Superior Court of New Jersey, Appellate Division.
April 5, 1994
NELLY COSTA, PLAINTIFF,
VIRGINIA PEREZ, GEORGE LYTWYN AND LEASE AND GO, DEFENDANTS, ZULEMA ORTIZ, PLAINTIFF-APPELLANT,
VIRGINIA PEREZ, GEORGE LYTWYN AND LEASE AND GO, DEFENDANTS-RESPONDENTS, VIRGINIA PEREZ, PLAINTIFF,
GEORGE LYTWYN, LEASE AND GO AND JOHN DOE AND ANY OTHER PARTIES WHO MAY BE NECESSARY TO BE BROUGHT INTO THIS PROCEEDING, DEFENDANTS.
Judges Pressler, Brochin and Kleiner.
The opinion of the court was delivered by: Kleiner, J.S.C., (temporarily assigned).
Argued March 15, 1994
This is a verbal threshold case in which plaintiff Zulema Ortiz appeals from the grant of summary judgment in favor or defendants. *fn1 The motion judge determined that plaintiff failed to meet the tort threshold requirements embodied in N.J.S.A. 39:6A-8a and described as a Type 9 injury. Oswin v. Shaw, 129 N.J. 290, 315, 609 A.2d 415 (1992). Using a summary-judgment model which is the correct procedure in all verbal threshold cases, id. at 294, 609 A.2d 415, and based on our analysis of the Type 9 injury, we conclude that defendants' summary judgment motions should have been denied and accordingly, we reverse.
N.J.S.A. 39:6A-8a enumerates nine categories or types of injury which are exceptions to a general prohibition of claims for non-economic loss attributable to the ownership, operation, maintenance, or use of an automobile in the State. The statute is drafted in terms of objective gradation of injury severity commencing with Type 1, "death" and proceeding in decreasing severity to Type 9 which is applicable to "nonpermanent injury." *fn2 The specific categories are:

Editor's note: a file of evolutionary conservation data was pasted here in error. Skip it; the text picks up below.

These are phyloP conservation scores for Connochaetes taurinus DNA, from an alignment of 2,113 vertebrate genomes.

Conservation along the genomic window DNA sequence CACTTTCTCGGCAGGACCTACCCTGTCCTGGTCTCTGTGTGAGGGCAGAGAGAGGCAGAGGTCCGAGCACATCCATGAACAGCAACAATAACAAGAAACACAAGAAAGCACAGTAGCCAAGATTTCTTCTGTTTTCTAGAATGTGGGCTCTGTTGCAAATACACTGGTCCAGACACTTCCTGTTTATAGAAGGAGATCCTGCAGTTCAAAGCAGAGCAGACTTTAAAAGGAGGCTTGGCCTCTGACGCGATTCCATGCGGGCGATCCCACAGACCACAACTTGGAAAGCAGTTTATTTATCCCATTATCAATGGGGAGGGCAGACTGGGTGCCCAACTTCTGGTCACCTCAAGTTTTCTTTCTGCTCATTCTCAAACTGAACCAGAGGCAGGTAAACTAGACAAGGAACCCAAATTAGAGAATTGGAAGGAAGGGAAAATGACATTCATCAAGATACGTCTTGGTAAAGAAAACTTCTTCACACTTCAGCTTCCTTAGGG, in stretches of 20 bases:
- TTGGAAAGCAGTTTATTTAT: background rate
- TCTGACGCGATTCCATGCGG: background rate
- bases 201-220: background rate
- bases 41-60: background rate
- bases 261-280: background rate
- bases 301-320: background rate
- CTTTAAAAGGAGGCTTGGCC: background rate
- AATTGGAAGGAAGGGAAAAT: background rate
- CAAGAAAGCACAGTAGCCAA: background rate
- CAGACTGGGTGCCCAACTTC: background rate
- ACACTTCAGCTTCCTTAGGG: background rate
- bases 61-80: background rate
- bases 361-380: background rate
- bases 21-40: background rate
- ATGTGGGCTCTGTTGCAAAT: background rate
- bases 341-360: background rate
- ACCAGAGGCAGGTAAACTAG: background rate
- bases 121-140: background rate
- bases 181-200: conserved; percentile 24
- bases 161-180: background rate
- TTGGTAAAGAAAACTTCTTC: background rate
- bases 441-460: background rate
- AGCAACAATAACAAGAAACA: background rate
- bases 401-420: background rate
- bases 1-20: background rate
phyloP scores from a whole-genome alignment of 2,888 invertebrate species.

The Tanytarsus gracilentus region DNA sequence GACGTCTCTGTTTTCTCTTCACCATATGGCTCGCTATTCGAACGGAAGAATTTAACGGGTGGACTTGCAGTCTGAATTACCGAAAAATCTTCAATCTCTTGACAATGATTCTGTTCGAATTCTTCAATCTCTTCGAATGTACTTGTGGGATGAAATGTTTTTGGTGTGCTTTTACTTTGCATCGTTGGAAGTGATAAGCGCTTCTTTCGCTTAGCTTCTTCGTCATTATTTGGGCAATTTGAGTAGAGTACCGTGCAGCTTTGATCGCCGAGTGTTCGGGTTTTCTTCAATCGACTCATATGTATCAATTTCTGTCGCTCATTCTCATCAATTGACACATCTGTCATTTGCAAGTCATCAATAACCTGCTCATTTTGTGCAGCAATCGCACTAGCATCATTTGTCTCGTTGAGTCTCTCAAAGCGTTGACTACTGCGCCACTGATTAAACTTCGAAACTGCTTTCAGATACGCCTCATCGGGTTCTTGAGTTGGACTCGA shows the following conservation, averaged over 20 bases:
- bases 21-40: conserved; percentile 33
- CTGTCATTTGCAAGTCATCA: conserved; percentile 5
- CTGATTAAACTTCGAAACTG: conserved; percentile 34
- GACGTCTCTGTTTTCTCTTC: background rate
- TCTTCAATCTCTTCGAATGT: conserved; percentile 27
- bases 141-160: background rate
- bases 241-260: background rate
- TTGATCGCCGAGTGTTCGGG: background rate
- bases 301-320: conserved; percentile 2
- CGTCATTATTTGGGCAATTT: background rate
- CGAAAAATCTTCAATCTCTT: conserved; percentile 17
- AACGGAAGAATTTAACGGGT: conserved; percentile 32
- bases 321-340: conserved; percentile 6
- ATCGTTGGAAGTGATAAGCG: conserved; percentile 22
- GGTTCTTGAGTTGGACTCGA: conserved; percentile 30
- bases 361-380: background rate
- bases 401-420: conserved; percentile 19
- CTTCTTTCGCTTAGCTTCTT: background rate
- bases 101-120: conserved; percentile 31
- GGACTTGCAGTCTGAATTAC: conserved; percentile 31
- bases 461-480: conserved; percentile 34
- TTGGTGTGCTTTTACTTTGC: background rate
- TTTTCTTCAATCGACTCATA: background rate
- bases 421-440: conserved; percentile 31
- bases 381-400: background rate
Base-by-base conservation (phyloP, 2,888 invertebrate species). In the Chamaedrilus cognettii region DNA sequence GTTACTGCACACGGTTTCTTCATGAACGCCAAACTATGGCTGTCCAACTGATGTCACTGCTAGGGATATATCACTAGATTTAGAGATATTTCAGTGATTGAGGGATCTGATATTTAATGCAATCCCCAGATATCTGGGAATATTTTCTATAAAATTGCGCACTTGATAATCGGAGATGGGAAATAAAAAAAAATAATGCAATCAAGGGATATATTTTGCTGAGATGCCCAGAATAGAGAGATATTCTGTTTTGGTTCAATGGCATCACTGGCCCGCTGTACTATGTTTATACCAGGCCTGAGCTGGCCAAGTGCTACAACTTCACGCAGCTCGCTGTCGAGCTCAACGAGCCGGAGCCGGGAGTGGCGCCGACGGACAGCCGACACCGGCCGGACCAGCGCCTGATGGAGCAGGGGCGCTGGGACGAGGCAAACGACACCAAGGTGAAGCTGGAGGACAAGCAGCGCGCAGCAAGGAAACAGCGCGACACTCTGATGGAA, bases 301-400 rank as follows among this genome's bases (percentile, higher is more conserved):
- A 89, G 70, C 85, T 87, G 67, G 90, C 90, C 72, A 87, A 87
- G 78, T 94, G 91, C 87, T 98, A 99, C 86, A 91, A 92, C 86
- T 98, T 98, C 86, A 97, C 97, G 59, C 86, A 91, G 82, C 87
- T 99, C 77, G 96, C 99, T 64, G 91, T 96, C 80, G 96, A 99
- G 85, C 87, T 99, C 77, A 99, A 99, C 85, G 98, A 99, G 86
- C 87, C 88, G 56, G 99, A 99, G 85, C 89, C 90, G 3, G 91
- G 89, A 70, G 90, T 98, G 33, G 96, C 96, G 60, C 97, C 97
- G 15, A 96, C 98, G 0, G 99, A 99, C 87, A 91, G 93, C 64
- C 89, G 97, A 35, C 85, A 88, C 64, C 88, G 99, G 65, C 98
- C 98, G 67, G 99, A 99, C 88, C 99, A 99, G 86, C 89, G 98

Type 1: death;
Type 2: dismemberment;
Type 3: significant disfigurement;
Type 4: a fracture;
Type 5: loss of a fetus;
Type 6: permanent loss of use of a body organ, member, function or system;
Type 7: permanent consequential limitation of use of a body organ or member;
Type 8: significant limitation of use of a body function or system
Type 9: a medically determined injury or impairment of a non-permanent nature which prevents the injured person from performing substantially all of the material acts which constitute that person's usual and customary daily activities for not less than 90 days during the 180 days immediately following the occurrence of the injury or impairment [hereinafter "90/180-day requirement"]. [Id. at 315, 609 A.2d 415].
Oswin teaches that the New Jersey verbal threshold statute was modeled after the New York statute. However, unlike New York, which requires "serious injury" as a predicate upon which non-economic loss claims are assertable, the New Jersey statute does not expressly use the term "serious injury." Our statute simply requires that an injury fall within one of the nine specified types. Ibid.
In Puso v. Kenyon, 272 N.J.Super. 280, 290, 639 A.2d 1120 (App.Div.1994), we indicated that certain categories or types are self-defining, while others require analysis of legislative intent and precedent in other jurisdictions. Illustrative of this analytic method is our Supreme Court's emphasis, Oswin v. Shaw, supra, 129 N.J. at 315-18, 609 A.2d 415, on the decision in Licari v. Elliott, 57 N.Y.2d 230, 455 N.Y.S.2d 570, 441 N.E.2d 1088 (1982), in formulating a definition of a Type 8 injury, namely "significant limitation of use of a body function or system." We employed the same analysis in defining a "significant disfigurement" or Type 3 injury. Puso v. Kenyon, supra, 272 N.J.Super. at 291-92, 639 A.2d 1120.